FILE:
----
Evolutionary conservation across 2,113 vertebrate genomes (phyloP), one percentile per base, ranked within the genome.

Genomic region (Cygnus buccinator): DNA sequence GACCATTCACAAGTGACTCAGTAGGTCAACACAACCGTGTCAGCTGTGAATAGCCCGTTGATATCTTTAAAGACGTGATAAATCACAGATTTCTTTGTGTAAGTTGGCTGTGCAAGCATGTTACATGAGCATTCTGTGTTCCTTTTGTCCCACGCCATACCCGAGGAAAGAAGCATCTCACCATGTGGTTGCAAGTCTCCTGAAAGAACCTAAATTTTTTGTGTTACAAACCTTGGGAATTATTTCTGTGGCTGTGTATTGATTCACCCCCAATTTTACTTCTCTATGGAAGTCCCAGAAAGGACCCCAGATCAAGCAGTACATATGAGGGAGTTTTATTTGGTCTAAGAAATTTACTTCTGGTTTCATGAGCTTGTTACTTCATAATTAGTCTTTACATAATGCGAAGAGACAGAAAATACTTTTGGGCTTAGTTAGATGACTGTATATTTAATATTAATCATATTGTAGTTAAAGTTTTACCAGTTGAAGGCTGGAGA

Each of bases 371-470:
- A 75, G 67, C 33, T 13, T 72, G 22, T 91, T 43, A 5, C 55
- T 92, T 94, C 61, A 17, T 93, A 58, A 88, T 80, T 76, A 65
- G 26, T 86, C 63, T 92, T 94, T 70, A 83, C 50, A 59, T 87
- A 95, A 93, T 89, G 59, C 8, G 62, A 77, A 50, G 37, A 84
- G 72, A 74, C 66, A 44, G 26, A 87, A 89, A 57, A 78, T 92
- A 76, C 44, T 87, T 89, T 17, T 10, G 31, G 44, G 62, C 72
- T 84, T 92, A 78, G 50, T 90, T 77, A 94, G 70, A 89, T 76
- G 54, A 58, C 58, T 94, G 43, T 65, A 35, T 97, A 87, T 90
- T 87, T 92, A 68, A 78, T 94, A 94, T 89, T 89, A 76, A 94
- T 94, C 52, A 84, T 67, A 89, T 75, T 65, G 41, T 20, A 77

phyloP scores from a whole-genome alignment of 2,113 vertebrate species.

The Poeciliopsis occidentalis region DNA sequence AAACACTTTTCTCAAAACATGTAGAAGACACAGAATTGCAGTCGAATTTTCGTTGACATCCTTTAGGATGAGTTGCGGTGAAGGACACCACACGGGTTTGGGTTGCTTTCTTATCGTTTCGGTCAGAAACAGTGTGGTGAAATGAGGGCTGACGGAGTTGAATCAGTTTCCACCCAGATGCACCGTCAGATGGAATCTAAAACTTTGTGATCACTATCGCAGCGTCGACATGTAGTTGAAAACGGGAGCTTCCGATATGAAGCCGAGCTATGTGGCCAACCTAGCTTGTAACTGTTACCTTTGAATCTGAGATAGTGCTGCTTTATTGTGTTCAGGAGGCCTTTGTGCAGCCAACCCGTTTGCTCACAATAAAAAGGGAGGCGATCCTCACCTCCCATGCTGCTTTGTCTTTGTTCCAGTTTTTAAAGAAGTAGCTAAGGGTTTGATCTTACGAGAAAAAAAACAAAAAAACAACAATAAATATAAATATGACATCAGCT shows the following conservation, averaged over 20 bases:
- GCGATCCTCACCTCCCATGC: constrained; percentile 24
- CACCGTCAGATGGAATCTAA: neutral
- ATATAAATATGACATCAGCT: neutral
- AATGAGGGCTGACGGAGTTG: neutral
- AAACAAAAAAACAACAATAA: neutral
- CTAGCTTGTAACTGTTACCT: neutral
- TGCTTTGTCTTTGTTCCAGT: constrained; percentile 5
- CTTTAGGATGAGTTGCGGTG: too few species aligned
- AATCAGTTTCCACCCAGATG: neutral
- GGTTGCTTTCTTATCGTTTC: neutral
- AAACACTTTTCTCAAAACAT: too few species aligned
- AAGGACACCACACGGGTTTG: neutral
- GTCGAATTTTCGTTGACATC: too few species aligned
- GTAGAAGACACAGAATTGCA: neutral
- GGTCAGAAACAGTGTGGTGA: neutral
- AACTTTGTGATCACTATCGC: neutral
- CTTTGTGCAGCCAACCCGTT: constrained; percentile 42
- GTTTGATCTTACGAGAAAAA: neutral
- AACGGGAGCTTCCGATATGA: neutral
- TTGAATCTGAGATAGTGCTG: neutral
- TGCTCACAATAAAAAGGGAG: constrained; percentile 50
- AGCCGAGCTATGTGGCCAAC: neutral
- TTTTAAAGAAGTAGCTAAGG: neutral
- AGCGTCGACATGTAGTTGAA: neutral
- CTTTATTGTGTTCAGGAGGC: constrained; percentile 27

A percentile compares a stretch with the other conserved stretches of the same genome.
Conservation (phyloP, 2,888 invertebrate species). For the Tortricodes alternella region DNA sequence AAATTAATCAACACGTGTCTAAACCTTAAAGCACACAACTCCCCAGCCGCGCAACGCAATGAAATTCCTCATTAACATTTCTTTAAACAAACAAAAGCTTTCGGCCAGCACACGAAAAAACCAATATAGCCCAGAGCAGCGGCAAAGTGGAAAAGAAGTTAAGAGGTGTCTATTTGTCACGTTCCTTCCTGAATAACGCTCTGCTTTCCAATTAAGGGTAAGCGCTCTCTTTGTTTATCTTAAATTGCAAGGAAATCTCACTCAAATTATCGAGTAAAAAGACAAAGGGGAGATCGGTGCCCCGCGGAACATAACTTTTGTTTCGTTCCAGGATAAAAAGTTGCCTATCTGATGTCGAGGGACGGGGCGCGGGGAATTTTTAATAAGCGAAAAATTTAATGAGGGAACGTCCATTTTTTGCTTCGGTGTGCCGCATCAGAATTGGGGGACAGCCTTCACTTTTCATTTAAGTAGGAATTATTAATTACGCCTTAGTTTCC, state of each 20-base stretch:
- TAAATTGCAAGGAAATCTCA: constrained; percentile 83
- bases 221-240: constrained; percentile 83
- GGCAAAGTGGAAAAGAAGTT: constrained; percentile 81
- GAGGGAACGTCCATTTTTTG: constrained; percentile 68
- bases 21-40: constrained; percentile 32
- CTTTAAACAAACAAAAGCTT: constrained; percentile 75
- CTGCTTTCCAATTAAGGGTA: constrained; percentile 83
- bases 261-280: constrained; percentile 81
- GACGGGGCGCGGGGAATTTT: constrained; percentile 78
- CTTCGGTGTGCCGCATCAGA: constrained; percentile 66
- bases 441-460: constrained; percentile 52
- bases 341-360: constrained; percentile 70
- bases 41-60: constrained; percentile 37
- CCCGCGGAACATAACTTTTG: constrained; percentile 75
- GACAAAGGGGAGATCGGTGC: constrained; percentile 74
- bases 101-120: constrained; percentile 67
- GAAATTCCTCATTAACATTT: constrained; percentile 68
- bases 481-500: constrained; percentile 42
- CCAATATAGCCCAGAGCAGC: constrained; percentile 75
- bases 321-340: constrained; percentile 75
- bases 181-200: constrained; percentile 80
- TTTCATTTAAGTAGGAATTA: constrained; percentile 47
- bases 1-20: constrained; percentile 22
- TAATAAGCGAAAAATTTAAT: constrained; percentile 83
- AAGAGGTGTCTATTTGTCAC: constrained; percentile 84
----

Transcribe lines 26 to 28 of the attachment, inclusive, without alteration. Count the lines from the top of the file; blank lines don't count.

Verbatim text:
- AAACACTTTTCTCAAAACAT: too few species aligned
- AAGGACACCACACGGGTTTG: neutral
- GTCGAATTTTCGTTGACATC: too few species aligned